5. The application of the Act is provided for in Sub-section (3) of Section 1 thereof, which reads as - follows:

'Subject to the provisions. contained in Section 16, it applies in the first instance to all factories engaged in any industry specified in Sch. I in which fifty or more persons are employed, but the Central Government may, after giving not less than two months' notice of its intention so to do, by notification in the Official Gazette, apply the provisions of this Act, to all factories employing such number of persons less than fifty as may be specified in the notification and engaged in any such industry.' The expressions, 'factory' 'industry' and 'employee' are defined in the Act. Factory as defined means:

''any premises, including the precincts thereof, in any part of which a manufacturing process is being carried on or is ordinarily so carried on whether with the aid of power or without the aid of power.' Industry as defined means :

'any industry specified in Sch. I, and includes any other industry added to die Schedule by notification under Section 4.' Employee means;

''any person who is employed for wages in any kind of work,' manual or otherwise, in or in connection with the work of a factory, and who gets his wages directly or indirectly from the employer, and includes any person employed by or through a contractor in or in connection with the work of the factory.' in Sch. I as amended by Act 37 of 1953 it is stated:

'Any industry engaged in the manufacture.....of any of the following, namely,--

Cement.

Cigarettes.

Electrical, mechanical or general engineeringproducts.

Iron and steel.

Paper.

Textiles..... .'

Then there is the Explanation which contains 25 items, one of which is ''drums and containers''. It will thus be seen that for the application of the Act, the unit must be a factory. It must be engaged in any industry. The industry must be one which is specified in Schedule I and that industry must employ SO or more persons. From the Schedule it will be seen that the industry itself must be engaged in the manufacture of any of the scheduled products. The word 'manufacture' is also defined thus in. Section 2, as amended by Act 37 of 1953;

'manufacture means mating, altering, ornamenting, finishing or otherwise treating or adapting any article or substance with a view to its use, sale, transport, delivery or disposal.'

Reading all these provisions together it would appear that the Act applies to a unit on the premises of which (i) a. manufacturing process is carried oh ii) in any industry engaged in the manufacture of any of the schedule products and (iii) jn which fifty or more persons are employed. Thus all the three conditions must co-exist. From this it follows that the 'process must relate to the industry , itself. It also iollows that if any of these conditions does not exist, the Act would not apply. As already stated it is an admitted position that the industry in question is the production of edible oil. This industry was not at the relevant time included in the Schedule though we understand that it has subsequently been so included. It would therefore appear that the Act would not apply to this industry.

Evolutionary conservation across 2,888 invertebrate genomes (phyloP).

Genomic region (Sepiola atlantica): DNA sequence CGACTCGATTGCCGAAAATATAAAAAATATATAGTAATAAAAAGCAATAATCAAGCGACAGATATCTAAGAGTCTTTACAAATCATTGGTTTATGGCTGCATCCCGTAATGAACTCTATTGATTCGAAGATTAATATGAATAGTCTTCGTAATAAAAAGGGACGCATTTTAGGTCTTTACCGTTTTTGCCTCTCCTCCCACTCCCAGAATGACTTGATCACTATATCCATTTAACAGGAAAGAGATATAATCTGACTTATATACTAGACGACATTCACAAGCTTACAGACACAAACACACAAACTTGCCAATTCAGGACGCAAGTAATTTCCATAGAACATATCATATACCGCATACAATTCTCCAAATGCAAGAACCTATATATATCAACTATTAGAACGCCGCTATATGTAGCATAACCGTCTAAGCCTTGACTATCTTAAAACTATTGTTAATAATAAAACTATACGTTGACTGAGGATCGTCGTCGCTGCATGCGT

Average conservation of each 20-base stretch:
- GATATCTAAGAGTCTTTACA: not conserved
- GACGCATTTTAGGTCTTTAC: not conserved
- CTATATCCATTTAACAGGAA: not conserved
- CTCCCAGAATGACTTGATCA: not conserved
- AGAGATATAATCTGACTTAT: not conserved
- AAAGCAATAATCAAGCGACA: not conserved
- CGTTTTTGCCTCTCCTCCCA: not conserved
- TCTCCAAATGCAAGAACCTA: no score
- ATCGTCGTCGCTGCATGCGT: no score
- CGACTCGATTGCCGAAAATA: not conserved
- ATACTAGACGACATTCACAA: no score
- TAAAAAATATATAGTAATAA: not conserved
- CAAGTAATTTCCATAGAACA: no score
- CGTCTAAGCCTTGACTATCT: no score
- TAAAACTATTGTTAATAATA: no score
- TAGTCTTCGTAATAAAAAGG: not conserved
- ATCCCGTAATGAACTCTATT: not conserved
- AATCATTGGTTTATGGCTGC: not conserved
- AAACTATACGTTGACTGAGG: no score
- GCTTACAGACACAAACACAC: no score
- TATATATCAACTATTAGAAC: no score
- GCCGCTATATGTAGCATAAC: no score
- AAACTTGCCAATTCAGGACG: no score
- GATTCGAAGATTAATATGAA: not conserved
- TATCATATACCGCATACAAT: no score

6. it is however argued on behalf of the respondent that 'drums and containers' are admittedlybeing manufactured within the precincts of the factory and as those articles are included in the Schedule the Act must apply to this unit. It is to beborne in mind that though the petitioner manufactures drums and containers it is not engaged in abusiness of manufacturing these articles in the sensethat its object is not to trade in these articles butits object is only to use these containers for enablingit to carry on its business of producing and marketing vegetable oil. If it may be put that way, thisis only a process in the business of manufacturingand selling vegetable oil and what is produced isonly an intermediate product. The Act applieswhere the final product is within the Schedule I notwhere only an intermediate product is in the schedule.

7. The word 'industry' as already stated has been defined to mean a specified industry. What we have therefore to ascertain is, what was the industry in which the unit was engaged and not merely what was manufactured by the unit for the purpose of its industry'. A unit may manufacture a number of things some of which may fall within the Schedule. But if that was not the main or the dominant purpose of the industry, it would mate no difference. In other words, where while carrying on an industry certain products are produced, not with the object of marketing them separately but with the object of using them in the industry itself, then the production of those articles cannot result in theengagement in an industry of producing these articles. The word' 'industry' should bo understood in the sense in which it is understood in the business community. If the industry, as here, is the production of edible oil, then all the intermediate products which are produced for carrying on that industry cannot be regarded as separate industries. Therefore, the mere fact that any of these products was included in the Schedule will not bring the Act into operation.